Yes Please Thank You
Amy Bay at Melanie Flood Projects
Amy Bay’s solo exhibition at Melanie Flood Projects, Yes Please Thank You, is a sparse hanging of small to medium sized, thickly textured, oil paintings on canvas that depict flowers in various ways. One wall of the gallery is covered with a shimmering silver mural, pulling imagery from the wallpaper patterns of the Arts and Crafts movement. Adorned with thistle leaves, bleeding hearts, dandelion, pimpernel, anemone and a prominently placed pomegranate, the mural is an effective focal point in the gallery’s main room, acting as both wall covering and frame for the roughly 18” square painting that rests in it’s center.
The titles of Bay’s paintings are wondrously oblique: Pou; A Letter Was Nicely Sent; and as for her, she, I; with my personal favorite being Gossip. The language seems to roam from the Gertrude Steinesque to Hallmark greetings, creating a sense of poetic mystery around the prickly judgement of manners. The only let down is Laugh of the Medusa, the name of Hélène Cixous’s canonical feminist essay, which undercuts the pointed subtlety of the other titles. It’s a rare moment of insecurity within the exhibition. Perhaps Bay doesn’t trust her own voice or perhaps she’s offering assistance to her audience, acknowledging that women are increasingly leading the workforce while the home is supplied by a series of phone apps, and the prison of domesticity might be less of a political flashpoint and more the quaint province of Douglas Sirk films.
The works in the exhibition share similarities of color palate, painting style and subject matter, yet each seems to offer a unique experience. The seven by five inch, Alpenveilchen, makes the most of its tiny picture plane. The foreground is marked with an X pattern that could represent carvings on a table, the weave of a wicker basket or a decorative linen. Bay’s loose brushwork depicts the titular plant’s low lying cluster of leaves with stems rising up to support pink flowers at the top of the canvas. There is perhaps a window, or a hint of other foliage at the right edge of the image; this might be the only painting in the show to have a background that isn’t monochromatic. Alpenveilchen, or cyclamen in English, flowers are sent to signal an ending, breakup, or departure. The work poses layers of questions, such as who or what is Bay walking away from, or is she the one left staring out the window.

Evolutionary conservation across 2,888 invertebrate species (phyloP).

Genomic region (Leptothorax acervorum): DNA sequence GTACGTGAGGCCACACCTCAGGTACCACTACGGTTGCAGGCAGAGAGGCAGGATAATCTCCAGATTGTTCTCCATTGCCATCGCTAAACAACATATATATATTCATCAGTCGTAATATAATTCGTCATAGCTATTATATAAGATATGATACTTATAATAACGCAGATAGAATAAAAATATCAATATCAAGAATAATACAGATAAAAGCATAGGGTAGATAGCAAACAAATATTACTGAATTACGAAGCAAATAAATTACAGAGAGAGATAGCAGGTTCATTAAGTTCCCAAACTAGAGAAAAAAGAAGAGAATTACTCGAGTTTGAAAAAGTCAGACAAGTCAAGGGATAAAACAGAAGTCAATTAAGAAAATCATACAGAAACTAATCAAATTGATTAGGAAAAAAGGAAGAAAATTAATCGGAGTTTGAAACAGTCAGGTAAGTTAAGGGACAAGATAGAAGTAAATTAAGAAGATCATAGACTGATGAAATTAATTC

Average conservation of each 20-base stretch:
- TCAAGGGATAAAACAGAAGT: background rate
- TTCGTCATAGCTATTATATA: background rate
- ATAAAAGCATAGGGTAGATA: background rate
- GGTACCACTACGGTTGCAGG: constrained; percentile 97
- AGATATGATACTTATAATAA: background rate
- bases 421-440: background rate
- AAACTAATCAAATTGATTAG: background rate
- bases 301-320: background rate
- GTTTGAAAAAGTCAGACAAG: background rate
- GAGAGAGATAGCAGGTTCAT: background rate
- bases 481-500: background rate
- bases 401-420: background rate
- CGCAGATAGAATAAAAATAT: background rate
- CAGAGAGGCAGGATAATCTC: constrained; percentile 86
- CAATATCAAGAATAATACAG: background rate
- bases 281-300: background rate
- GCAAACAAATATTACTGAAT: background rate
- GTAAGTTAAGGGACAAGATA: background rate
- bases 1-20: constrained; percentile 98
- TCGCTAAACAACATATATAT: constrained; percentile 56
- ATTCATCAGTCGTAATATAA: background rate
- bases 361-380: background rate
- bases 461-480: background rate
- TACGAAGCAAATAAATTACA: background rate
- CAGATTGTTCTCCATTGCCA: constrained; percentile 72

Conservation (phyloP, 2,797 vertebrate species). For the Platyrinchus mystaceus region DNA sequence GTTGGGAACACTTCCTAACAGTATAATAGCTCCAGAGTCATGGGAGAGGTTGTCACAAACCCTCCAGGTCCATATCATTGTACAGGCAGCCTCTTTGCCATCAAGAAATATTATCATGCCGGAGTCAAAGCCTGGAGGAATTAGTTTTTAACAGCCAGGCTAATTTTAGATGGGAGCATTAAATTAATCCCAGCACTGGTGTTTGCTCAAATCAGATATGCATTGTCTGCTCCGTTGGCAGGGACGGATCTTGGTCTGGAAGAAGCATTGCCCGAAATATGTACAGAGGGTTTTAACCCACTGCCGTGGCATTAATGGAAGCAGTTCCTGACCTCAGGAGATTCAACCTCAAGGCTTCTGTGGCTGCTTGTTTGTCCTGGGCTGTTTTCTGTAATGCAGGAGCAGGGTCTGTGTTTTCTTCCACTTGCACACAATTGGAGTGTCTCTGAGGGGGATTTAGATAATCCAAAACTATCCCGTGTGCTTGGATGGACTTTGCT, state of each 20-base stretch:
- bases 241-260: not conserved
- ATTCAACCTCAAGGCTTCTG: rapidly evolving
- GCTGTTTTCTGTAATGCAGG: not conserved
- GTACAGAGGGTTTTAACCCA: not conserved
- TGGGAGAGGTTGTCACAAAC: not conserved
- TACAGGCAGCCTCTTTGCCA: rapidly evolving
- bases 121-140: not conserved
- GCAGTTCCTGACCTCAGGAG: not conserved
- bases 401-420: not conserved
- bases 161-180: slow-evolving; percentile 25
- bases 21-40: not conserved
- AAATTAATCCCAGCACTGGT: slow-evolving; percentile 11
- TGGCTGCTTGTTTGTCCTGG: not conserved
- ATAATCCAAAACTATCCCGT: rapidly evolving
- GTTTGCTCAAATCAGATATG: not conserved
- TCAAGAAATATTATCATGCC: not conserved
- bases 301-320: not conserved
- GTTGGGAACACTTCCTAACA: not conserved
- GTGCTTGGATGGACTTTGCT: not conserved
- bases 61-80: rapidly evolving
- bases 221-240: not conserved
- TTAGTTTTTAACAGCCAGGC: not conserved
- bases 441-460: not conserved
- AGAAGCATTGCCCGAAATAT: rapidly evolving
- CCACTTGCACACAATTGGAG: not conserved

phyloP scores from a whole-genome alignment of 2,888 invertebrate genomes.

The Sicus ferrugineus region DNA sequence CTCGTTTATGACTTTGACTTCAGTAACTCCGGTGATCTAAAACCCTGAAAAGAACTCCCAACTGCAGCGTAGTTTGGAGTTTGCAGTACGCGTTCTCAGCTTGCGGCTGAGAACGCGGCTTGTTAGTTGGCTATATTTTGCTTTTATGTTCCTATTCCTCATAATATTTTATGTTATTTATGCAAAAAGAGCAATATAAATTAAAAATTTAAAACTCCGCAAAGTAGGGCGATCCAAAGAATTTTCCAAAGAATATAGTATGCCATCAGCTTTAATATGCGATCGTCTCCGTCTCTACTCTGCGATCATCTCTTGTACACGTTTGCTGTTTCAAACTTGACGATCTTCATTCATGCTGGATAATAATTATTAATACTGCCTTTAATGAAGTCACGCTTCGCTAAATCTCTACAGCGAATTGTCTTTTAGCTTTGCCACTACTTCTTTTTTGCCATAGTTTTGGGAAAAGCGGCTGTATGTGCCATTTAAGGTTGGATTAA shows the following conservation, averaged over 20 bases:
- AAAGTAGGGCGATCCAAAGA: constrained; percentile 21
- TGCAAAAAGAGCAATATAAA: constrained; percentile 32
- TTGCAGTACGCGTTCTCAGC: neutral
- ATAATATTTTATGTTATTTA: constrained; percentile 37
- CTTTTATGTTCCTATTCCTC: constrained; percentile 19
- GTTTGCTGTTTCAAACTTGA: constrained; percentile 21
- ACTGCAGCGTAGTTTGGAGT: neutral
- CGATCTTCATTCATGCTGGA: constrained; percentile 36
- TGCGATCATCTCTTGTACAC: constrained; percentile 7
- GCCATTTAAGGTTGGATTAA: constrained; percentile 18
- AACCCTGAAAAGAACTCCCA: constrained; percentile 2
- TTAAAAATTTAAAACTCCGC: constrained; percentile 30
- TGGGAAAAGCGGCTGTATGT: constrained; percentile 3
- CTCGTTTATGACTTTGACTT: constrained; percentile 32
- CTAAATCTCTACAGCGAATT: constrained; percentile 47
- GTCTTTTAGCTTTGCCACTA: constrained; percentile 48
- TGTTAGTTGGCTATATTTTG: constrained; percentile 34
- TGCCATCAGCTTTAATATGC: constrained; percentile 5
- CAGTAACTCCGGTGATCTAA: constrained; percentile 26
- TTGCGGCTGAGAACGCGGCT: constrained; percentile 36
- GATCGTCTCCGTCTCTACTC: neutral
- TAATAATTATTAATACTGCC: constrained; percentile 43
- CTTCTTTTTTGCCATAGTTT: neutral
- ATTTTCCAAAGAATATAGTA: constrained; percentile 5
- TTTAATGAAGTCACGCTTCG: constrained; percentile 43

Wallflowers presents a dynamic composition of turquoise bellflowers, pink and purple roses, and circular yellow flowers. The arrangement is not strictly gridded, but the long lines of the bellflowers and elongated shape of the leaves give the sense of a rigid order emerging through the placement of floral forms. Bay comes close enough to offer just a whiff of De Stijl’s active geometry, but undercuts that interpretation with thick smears of paint and organic shapes. The composition is far too active to be a wallflower, and too expressionistic to be a Broadway Boogie Woogie. The painting becomes a metaphor for the active interior life of the socially self-exiled, somebody who falters in the face of small talk and social nicety. Art movements, we are left to assume, are simply another form of exclusionary group dynamics filled with more layers of assumption and judgement.
Still lifes have always been about coding information: the meaning of a flower, the tool of a trade placed nearby. Bay takes that challenge and fashions an intellectual scavenger hunt that pulls from ridiculously varied sources, as indicated in the Prudence Roberts penned exhibition essay: poetry, embroidery samplers, the discourse of politeness, decoration, the line between the beautiful and the grotesque, feminism, modernism, abstraction, kitsch, greeting cards, delicacy, frailty and obedience. Bay brilliantly breathes life into the exhibition through a subtle poetic pieced together from a pastel pallet and judicious use of glitter.
The exhibition provides something that is less political art, and more of a poetry derived through political feelings; it reveals Bay’s process of decoding images along critical lines, then reforming the bits into something subversive. Yes Please Thank You is a poignantly subtle translation of the emotional weight of the Trump years and the personal resonance of Hillary Clinton’s defeat, sublimated into works that are deceptively decorative.